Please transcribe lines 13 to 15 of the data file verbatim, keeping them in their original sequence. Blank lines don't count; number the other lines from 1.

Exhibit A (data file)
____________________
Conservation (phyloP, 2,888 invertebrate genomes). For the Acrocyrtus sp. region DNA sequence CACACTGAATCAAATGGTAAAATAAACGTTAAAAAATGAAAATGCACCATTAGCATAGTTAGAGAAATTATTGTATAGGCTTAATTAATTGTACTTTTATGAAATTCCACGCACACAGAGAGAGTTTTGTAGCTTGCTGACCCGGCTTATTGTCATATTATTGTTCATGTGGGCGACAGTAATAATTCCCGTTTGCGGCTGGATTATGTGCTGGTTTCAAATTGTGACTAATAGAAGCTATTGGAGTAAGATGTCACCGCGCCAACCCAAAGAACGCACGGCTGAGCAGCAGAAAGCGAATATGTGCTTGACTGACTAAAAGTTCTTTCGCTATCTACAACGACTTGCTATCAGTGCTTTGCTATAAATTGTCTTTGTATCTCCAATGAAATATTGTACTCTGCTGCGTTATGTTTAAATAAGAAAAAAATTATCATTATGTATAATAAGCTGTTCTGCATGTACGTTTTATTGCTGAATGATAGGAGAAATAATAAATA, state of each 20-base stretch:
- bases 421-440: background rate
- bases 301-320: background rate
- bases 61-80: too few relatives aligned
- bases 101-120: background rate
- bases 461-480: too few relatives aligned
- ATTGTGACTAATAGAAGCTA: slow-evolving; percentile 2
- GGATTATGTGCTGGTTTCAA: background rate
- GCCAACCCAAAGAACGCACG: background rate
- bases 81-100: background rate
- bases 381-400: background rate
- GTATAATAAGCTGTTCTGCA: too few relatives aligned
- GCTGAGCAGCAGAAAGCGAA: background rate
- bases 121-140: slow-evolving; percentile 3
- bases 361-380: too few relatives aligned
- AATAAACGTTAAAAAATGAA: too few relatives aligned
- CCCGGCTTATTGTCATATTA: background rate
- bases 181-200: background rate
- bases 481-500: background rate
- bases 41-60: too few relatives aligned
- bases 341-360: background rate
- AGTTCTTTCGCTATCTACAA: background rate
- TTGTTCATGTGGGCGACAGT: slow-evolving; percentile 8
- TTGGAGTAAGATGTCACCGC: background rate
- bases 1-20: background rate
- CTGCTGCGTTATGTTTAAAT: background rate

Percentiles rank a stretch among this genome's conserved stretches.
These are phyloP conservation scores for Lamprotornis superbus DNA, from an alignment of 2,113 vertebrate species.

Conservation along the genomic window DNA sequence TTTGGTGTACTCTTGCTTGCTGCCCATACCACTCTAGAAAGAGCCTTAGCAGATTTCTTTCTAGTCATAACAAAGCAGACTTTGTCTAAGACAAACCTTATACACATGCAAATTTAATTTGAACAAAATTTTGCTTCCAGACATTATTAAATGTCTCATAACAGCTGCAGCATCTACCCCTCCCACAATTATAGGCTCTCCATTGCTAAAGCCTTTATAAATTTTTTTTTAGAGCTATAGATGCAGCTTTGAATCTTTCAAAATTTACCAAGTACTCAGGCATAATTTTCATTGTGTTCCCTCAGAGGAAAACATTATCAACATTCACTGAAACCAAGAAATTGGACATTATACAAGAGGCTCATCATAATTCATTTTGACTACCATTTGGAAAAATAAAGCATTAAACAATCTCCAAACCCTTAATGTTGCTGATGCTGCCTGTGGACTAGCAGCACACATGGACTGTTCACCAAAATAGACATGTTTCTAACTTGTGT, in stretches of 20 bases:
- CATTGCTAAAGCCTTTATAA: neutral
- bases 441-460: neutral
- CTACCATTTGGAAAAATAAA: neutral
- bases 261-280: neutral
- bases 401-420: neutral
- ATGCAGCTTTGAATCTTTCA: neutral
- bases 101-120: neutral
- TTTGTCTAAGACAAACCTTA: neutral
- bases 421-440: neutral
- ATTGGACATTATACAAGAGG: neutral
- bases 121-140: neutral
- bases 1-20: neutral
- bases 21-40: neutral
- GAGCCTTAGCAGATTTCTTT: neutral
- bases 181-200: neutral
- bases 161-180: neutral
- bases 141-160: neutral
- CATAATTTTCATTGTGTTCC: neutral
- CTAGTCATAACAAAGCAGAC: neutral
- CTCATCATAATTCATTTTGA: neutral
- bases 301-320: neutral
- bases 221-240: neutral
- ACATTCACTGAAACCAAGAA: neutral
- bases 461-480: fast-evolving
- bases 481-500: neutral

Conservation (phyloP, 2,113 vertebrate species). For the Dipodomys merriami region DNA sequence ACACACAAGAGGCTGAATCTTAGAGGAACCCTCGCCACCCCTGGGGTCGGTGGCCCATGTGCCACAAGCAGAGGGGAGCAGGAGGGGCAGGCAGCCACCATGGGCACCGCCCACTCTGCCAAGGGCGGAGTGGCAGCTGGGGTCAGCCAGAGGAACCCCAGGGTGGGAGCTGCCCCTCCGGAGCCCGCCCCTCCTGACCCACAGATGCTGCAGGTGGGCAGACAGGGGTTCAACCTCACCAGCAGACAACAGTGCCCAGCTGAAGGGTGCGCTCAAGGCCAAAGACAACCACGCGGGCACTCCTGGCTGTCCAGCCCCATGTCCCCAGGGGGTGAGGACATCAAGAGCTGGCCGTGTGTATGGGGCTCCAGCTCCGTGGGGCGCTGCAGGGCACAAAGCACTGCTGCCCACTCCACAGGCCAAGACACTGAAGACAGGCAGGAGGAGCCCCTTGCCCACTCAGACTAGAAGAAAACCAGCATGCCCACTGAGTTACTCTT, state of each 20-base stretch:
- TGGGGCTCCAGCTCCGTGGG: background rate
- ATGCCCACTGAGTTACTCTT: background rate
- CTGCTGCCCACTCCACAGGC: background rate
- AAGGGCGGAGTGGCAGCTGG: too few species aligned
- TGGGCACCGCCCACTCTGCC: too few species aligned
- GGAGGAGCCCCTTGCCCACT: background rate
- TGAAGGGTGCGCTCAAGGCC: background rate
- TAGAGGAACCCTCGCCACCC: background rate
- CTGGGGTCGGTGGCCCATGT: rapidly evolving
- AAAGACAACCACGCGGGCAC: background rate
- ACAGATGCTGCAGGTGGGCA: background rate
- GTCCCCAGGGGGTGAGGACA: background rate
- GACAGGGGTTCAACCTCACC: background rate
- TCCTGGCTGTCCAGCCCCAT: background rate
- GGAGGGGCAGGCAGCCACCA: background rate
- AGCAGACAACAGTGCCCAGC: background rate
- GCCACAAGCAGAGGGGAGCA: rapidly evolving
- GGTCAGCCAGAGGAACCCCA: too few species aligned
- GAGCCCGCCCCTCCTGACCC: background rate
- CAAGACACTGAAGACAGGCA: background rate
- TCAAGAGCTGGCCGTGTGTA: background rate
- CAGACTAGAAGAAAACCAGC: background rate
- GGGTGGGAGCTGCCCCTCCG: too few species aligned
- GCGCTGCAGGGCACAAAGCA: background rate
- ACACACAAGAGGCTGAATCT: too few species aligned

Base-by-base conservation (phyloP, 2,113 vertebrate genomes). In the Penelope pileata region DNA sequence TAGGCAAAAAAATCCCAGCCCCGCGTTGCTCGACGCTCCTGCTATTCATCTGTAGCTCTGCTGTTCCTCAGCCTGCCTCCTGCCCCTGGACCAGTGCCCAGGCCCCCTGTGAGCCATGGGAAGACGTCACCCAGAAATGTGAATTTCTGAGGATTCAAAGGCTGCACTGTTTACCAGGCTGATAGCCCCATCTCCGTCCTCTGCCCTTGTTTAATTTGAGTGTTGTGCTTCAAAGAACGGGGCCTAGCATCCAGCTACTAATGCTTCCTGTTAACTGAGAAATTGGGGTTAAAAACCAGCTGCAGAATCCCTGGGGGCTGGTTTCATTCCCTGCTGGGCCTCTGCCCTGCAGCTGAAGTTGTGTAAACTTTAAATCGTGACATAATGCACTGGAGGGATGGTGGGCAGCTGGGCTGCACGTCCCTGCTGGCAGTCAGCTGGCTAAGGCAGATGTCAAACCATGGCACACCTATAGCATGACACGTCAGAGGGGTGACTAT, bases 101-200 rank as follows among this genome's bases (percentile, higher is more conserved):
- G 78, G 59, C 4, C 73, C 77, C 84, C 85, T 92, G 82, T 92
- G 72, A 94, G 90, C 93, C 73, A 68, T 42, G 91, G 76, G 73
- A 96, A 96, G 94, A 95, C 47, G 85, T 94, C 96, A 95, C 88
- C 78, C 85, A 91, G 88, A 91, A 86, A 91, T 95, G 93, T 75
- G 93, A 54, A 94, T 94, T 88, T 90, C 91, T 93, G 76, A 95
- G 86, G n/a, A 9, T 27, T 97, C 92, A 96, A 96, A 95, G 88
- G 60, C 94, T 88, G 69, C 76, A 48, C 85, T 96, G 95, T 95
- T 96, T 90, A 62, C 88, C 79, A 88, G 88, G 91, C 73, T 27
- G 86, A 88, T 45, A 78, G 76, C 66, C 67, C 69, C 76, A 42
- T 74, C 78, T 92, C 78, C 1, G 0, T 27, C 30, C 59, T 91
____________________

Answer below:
- GCTGAGCAGCAGAAAGCGAA: background rate
- bases 121-140: slow-evolving; percentile 3
- bases 361-380: too few relatives aligned